Woodburn married Pauline Ethel Jenkins (1896-1972) of England on Dec. 12, 1927 in Vermont. Not long afterwards, possibly about 1929, he became a correspondant of the well-known horror author H.P. Lovecraft, and three of their letters are known to exist, including one that is some 70 pages long. When interviewed in 1968 in connection with these letters, he was wearing double hearing aids, which apparently had restored some of his hearing. He also told his interviewer how he swam every day in the river behind his house. His wife Pauline died in 1972, and he was living by 1985 alone in a nursing home, where he is said to have been very happy reading Shakespeare. He died on June 20, 1988 in Bristol, Vermont, just one month shy of his 100th birthday. Both Woodburn and Pauline are buried in Prospect Cemetery in Vergennes. They did not have any children.

    Arthur Webster Harris (1889-1971), who follows:

    Ralph W. Harris (1892-1894) was born on July 18, 1892 in Vergennes, Vermont; and died a little over a year later on Jan. 28, 1894 in Vergennes. He is buried in Prospect Cemetery where several members of his family are also buried.

    Kenneth Goodrich Harris (1896-1985) was born June 3, 1896 in Panton, Vermont. He enlisted in the U.S. Navy on Aug. 20, 1917, near the start of WWI, and subsequently served on the U.S.S. Wisconsin (battleship) and U.S.S. Talbot (destroyer), before being discharged on Aug. 25, 1919, a few months before armistice. Both ships spent the war patrolling the U.S. coast and did not serve overseas. He was married twice, first to Miriam, whom he married about 1927 and who died in 1935 at the age of 29 years, and secondly to Geneva Rose Lowe (1908-1988), whom he married on July 20, 1935 in Ferrisburgh, Vermont. He was employed by Sears Roebuck and Company in 1942 when he registered for the U.S. Military Draft. There were no children from either marriage, and he died on Oct. 15, 1985, while living with Geneva in an apartment in Eustis, Florida.

    Harold Harris (1899-1899) was born Nov. 5, 1899 in Panton, Vermont; and died a few days later on Nov. 17, 1899 in the same town.


    From left to right (about 1917): Woodburn Prescott Harris, Arthur Webster Harris, Kenneth
    Goodrich Harris (in Navy uniform) and Arthur Webster Harris (in Army uniform).


  7. Arthur Webster Harris (1889-1971), the son of Rev. Sidney Munson Harris, and Alice Jane Bristol, was born on Oct. 2, 1889 in Mendon, Vermont. He attended High School in nearby Vergennes, and went on in 1908 to Middlebury College, where he graduated in 1912 with an A.B. degree. Middlebury was the same college where his father had attended from 1874 to 1878, and Arthur's siblings Woodburn (1911) and Jennie (1913) also graduated from there. Arthur after graduation began teaching in 1912 at Underhill High School in Vermont, before moving on in 1914 to become principal of the Wells River High School, which was also in Vermont. He was still the principal of Wells River when he was drafted in 1918, right at the end of the school year, and during the height of WWI.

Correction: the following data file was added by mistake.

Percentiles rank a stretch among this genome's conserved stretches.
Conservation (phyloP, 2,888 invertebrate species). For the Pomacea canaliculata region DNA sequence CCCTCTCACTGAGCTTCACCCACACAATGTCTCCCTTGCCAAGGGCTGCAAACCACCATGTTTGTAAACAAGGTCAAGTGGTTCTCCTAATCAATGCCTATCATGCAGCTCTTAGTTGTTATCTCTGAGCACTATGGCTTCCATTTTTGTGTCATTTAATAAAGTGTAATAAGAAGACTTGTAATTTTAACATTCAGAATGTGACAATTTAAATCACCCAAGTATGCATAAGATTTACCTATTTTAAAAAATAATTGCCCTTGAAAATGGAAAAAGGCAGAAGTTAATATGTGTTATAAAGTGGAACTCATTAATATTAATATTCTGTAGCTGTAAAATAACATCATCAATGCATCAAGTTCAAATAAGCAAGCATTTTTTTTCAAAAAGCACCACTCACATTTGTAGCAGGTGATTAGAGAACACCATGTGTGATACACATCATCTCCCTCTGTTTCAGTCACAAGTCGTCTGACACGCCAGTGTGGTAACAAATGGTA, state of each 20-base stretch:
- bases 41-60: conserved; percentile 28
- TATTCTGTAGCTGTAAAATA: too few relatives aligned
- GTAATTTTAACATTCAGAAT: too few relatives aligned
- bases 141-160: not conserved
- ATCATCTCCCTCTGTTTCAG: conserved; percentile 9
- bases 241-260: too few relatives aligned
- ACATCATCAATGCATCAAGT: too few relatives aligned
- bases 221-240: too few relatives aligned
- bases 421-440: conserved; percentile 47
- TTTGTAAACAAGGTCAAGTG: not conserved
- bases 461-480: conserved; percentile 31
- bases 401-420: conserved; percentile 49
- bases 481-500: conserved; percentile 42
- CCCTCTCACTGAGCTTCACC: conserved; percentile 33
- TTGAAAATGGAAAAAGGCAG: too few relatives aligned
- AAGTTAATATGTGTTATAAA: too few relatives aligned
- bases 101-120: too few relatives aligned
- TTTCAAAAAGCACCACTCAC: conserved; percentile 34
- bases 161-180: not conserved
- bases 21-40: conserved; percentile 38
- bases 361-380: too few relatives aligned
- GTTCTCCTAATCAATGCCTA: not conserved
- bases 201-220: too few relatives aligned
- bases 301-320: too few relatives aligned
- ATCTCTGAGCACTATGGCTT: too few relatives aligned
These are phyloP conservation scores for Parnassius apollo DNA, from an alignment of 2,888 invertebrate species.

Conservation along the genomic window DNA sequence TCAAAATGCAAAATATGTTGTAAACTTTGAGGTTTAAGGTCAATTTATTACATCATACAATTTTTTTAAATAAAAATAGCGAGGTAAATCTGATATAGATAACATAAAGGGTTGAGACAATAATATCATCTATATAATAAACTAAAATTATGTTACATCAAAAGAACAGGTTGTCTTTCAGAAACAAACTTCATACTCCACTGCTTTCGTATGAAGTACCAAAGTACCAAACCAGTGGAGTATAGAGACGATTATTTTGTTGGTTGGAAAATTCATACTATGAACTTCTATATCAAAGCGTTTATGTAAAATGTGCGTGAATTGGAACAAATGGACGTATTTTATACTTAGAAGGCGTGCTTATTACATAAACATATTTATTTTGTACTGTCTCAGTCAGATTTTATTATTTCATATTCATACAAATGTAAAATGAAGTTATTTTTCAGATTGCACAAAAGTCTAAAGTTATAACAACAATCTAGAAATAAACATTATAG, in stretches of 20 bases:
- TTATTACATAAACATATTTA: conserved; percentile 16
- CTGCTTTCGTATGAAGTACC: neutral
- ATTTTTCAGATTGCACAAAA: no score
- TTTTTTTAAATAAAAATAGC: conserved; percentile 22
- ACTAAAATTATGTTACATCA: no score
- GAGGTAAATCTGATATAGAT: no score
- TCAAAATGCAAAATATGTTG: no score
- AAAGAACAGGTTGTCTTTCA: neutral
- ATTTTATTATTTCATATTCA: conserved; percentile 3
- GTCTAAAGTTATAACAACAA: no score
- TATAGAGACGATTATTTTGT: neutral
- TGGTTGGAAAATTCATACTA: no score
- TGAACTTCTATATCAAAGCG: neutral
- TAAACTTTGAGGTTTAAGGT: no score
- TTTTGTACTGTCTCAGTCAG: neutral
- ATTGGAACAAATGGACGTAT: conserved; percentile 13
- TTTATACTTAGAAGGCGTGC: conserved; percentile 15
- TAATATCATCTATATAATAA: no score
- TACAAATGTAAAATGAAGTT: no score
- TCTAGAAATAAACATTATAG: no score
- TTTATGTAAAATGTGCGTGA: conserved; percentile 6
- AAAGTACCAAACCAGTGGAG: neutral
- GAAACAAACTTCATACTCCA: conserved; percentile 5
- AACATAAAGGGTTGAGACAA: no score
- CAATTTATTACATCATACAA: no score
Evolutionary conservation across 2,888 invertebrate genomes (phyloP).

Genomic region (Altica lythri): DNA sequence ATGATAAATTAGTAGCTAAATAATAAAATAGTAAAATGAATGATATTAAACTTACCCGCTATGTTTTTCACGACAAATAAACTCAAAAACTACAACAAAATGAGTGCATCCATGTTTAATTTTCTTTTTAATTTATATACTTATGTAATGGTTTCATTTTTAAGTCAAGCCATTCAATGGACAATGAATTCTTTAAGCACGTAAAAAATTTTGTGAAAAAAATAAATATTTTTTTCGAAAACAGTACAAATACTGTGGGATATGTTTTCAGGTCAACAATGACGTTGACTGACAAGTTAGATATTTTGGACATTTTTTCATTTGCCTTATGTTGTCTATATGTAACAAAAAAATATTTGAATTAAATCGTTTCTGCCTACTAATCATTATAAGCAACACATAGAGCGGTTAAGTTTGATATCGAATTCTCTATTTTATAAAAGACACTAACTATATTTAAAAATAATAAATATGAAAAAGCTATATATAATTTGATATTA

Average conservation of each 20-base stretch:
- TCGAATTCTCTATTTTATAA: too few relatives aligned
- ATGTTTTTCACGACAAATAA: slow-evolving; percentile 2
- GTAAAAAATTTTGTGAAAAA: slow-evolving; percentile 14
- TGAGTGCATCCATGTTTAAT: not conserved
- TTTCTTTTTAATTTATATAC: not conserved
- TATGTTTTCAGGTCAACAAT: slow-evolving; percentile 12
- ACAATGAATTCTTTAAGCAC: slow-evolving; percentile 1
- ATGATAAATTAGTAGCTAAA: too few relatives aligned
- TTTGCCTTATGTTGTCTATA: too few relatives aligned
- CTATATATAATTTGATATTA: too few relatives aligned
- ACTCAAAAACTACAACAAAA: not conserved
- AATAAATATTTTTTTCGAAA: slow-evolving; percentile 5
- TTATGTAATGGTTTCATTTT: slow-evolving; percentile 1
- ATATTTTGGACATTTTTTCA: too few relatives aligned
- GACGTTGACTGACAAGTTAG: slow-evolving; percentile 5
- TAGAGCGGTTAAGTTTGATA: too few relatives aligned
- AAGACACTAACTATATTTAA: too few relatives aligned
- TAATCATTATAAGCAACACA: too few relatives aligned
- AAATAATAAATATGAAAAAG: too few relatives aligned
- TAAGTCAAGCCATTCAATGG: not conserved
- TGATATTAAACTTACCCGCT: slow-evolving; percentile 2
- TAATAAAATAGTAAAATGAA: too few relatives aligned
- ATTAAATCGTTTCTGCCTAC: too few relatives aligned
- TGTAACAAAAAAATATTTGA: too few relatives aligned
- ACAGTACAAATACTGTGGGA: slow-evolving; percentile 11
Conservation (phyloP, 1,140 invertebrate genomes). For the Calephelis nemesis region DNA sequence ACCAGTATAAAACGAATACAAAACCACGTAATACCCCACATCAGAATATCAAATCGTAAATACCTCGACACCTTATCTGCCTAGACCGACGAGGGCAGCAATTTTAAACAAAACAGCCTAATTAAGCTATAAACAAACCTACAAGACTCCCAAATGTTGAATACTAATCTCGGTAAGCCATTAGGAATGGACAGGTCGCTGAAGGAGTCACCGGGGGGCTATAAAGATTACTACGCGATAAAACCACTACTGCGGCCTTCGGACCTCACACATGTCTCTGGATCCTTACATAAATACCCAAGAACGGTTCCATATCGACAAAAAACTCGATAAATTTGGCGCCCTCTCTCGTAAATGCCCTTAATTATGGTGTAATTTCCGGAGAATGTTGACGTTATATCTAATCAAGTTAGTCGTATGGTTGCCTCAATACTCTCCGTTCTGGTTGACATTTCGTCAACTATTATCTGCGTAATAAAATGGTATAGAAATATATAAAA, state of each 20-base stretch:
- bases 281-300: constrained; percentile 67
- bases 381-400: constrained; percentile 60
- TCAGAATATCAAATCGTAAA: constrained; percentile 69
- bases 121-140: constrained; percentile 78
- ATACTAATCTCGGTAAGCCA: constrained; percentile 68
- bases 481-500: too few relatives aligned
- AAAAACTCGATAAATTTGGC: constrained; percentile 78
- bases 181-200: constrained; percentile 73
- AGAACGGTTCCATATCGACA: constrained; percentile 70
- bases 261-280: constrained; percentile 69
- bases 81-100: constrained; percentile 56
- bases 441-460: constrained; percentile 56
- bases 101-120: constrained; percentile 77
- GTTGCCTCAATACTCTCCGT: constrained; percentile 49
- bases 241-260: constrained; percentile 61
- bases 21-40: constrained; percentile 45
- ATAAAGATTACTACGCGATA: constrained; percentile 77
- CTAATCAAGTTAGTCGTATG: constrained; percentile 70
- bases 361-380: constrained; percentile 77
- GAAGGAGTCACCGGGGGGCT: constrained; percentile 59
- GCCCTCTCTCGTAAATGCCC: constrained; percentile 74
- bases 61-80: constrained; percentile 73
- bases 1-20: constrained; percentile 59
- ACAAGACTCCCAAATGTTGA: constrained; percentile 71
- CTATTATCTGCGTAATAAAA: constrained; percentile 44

When Arthur registered for the military draft on June 5, 1917, he claimed an exmption due to "chronic lethargy after had work". This appears to have kept him from having to serve initially, but he utlimately was inducted a year later on June 20, 1918 into the U.S. Army, and stationed briefly at Camp Devens in Massachusetts in the 151st Department of Brigade. This camp had been created right at the start of the war as a reception center for war selectees, and temporary encampment (cantonment) where these soldiers did their basic training. Approximately 850 soldiers, mostly privates, died here in 1918 during the the second wave of the Spanish flu pandemic, immediately after which Arthur was transfered on Aug. 3, 1918 to Company F of the 73rd Infantry. He was subsequently promoted on Sept. 6 to the rank of Corporal, but discharged six months later on Jan. 29, 1919 at Camp Devens, several months before the war ended. Arthur returned to teaching in Wells River, but eventually left that career to become an office assistant for the Adams Paper Company, which was the position he held when he registered at age of 52 for the draft a second time at the start of WWII.